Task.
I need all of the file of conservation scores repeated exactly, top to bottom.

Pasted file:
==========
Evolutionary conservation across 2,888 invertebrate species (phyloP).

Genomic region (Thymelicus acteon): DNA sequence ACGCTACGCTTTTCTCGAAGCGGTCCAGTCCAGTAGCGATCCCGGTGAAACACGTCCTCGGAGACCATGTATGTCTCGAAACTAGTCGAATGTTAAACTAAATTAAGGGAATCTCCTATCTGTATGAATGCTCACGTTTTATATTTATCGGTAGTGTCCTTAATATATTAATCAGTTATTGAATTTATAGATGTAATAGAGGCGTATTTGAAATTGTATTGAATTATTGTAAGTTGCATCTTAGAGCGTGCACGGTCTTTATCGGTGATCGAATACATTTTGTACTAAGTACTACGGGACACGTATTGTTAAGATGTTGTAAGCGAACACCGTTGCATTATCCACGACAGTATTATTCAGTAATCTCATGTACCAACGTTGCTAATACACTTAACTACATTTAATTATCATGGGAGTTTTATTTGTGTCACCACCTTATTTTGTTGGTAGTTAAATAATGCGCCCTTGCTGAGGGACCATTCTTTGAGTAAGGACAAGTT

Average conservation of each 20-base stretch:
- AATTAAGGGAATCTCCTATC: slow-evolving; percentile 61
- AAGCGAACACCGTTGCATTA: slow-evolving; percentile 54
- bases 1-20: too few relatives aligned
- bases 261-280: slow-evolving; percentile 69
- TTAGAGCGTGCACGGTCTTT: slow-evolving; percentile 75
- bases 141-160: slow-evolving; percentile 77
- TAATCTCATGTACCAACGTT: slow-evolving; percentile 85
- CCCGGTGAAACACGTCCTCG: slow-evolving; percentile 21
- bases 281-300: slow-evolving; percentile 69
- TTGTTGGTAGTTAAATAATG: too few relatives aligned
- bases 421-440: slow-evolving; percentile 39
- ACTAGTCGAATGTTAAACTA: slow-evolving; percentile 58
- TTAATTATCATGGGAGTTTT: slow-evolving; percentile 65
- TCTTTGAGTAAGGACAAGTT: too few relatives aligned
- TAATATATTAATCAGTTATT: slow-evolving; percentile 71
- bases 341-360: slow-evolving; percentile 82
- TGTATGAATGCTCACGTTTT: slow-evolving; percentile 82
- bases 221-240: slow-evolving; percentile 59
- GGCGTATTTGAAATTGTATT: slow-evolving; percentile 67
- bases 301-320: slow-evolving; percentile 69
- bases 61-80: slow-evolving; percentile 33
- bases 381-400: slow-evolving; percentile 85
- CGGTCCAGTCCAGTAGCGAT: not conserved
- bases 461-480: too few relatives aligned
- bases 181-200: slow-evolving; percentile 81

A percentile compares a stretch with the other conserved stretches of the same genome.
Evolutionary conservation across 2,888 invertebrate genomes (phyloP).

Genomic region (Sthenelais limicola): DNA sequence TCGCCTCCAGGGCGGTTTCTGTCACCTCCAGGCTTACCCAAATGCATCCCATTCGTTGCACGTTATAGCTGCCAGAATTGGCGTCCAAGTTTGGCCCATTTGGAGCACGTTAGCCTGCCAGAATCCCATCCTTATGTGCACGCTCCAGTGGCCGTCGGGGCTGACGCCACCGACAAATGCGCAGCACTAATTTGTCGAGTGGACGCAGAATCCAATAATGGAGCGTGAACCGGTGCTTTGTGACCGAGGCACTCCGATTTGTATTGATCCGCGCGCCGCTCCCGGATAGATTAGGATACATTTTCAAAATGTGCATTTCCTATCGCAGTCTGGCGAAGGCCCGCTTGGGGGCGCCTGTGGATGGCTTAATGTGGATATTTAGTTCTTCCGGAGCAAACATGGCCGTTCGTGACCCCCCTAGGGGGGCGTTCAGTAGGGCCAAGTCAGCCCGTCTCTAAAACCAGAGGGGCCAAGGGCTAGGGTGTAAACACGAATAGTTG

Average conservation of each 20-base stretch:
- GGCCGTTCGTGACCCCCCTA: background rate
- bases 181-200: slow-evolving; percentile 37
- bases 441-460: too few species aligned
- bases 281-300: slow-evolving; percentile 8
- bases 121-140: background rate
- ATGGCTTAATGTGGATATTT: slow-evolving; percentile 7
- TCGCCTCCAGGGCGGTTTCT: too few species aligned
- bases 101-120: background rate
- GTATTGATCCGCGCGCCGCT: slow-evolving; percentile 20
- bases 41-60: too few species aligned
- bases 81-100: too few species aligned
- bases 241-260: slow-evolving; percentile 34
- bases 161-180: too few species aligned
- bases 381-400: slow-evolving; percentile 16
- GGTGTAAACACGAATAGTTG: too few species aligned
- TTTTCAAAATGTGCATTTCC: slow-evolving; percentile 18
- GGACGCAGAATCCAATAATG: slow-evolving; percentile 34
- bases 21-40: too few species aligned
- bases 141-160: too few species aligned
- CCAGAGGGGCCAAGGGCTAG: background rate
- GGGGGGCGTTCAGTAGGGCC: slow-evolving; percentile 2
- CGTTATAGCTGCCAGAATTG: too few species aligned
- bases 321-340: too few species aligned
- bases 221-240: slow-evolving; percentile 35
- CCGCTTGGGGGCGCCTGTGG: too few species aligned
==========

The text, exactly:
Evolutionary conservation across 2,888 invertebrate species (phyloP).

Genomic region (Thymelicus acteon): DNA sequence ACGCTACGCTTTTCTCGAAGCGGTCCAGTCCAGTAGCGATCCCGGTGAAACACGTCCTCGGAGACCATGTATGTCTCGAAACTAGTCGAATGTTAAACTAAATTAAGGGAATCTCCTATCTGTATGAATGCTCACGTTTTATATTTATCGGTAGTGTCCTTAATATATTAATCAGTTATTGAATTTATAGATGTAATAGAGGCGTATTTGAAATTGTATTGAATTATTGTAAGTTGCATCTTAGAGCGTGCACGGTCTTTATCGGTGATCGAATACATTTTGTACTAAGTACTACGGGACACGTATTGTTAAGATGTTGTAAGCGAACACCGTTGCATTATCCACGACAGTATTATTCAGTAATCTCATGTACCAACGTTGCTAATACACTTAACTACATTTAATTATCATGGGAGTTTTATTTGTGTCACCACCTTATTTTGTTGGTAGTTAAATAATGCGCCCTTGCTGAGGGACCATTCTTTGAGTAAGGACAAGTT

Average conservation of each 20-base stretch:
- AATTAAGGGAATCTCCTATC: slow-evolving; percentile 61
- AAGCGAACACCGTTGCATTA: slow-evolving; percentile 54
- bases 1-20: too few relatives aligned
- bases 261-280: slow-evolving; percentile 69
- TTAGAGCGTGCACGGTCTTT: slow-evolving; percentile 75
- bases 141-160: slow-evolving; percentile 77
- TAATCTCATGTACCAACGTT: slow-evolving; percentile 85
- CCCGGTGAAACACGTCCTCG: slow-evolving; percentile 21
- bases 281-300: slow-evolving; percentile 69
- TTGTTGGTAGTTAAATAATG: too few relatives aligned
- bases 421-440: slow-evolving; percentile 39
- ACTAGTCGAATGTTAAACTA: slow-evolving; percentile 58
- TTAATTATCATGGGAGTTTT: slow-evolving; percentile 65
- TCTTTGAGTAAGGACAAGTT: too few relatives aligned
- TAATATATTAATCAGTTATT: slow-evolving; percentile 71
- bases 341-360: slow-evolving; percentile 82
- TGTATGAATGCTCACGTTTT: slow-evolving; percentile 82
- bases 221-240: slow-evolving; percentile 59
- GGCGTATTTGAAATTGTATT: slow-evolving; percentile 67
- bases 301-320: slow-evolving; percentile 69
- bases 61-80: slow-evolving; percentile 33
- bases 381-400: slow-evolving; percentile 85
- CGGTCCAGTCCAGTAGCGAT: not conserved
- bases 461-480: too few relatives aligned
- bases 181-200: slow-evolving; percentile 81

A percentile compares a stretch with the other conserved stretches of the same genome.
Evolutionary conservation across 2,888 invertebrate genomes (phyloP).

Genomic region (Sthenelais limicola): DNA sequence TCGCCTCCAGGGCGGTTTCTGTCACCTCCAGGCTTACCCAAATGCATCCCATTCGTTGCACGTTATAGCTGCCAGAATTGGCGTCCAAGTTTGGCCCATTTGGAGCACGTTAGCCTGCCAGAATCCCATCCTTATGTGCACGCTCCAGTGGCCGTCGGGGCTGACGCCACCGACAAATGCGCAGCACTAATTTGTCGAGTGGACGCAGAATCCAATAATGGAGCGTGAACCGGTGCTTTGTGACCGAGGCACTCCGATTTGTATTGATCCGCGCGCCGCTCCCGGATAGATTAGGATACATTTTCAAAATGTGCATTTCCTATCGCAGTCTGGCGAAGGCCCGCTTGGGGGCGCCTGTGGATGGCTTAATGTGGATATTTAGTTCTTCCGGAGCAAACATGGCCGTTCGTGACCCCCCTAGGGGGGCGTTCAGTAGGGCCAAGTCAGCCCGTCTCTAAAACCAGAGGGGCCAAGGGCTAGGGTGTAAACACGAATAGTTG

Average conservation of each 20-base stretch:
- GGCCGTTCGTGACCCCCCTA: background rate
- bases 181-200: slow-evolving; percentile 37
- bases 441-460: too few species aligned
- bases 281-300: slow-evolving; percentile 8
- bases 121-140: background rate
- ATGGCTTAATGTGGATATTT: slow-evolving; percentile 7
- TCGCCTCCAGGGCGGTTTCT: too few species aligned
- bases 101-120: background rate
- GTATTGATCCGCGCGCCGCT: slow-evolving; percentile 20
- bases 41-60: too few species aligned
- bases 81-100: too few species aligned
- bases 241-260: slow-evolving; percentile 34
- bases 161-180: too few species aligned
- bases 381-400: slow-evolving; percentile 16
- GGTGTAAACACGAATAGTTG: too few species aligned
- TTTTCAAAATGTGCATTTCC: slow-evolving; percentile 18
- GGACGCAGAATCCAATAATG: slow-evolving; percentile 34
- bases 21-40: too few species aligned
- bases 141-160: too few species aligned
- CCAGAGGGGCCAAGGGCTAG: background rate
- GGGGGGCGTTCAGTAGGGCC: slow-evolving; percentile 2
- CGTTATAGCTGCCAGAATTG: too few species aligned
- bases 321-340: too few species aligned
- bases 221-240: slow-evolving; percentile 35
- CCGCTTGGGGGCGCCTGTGG: too few species aligned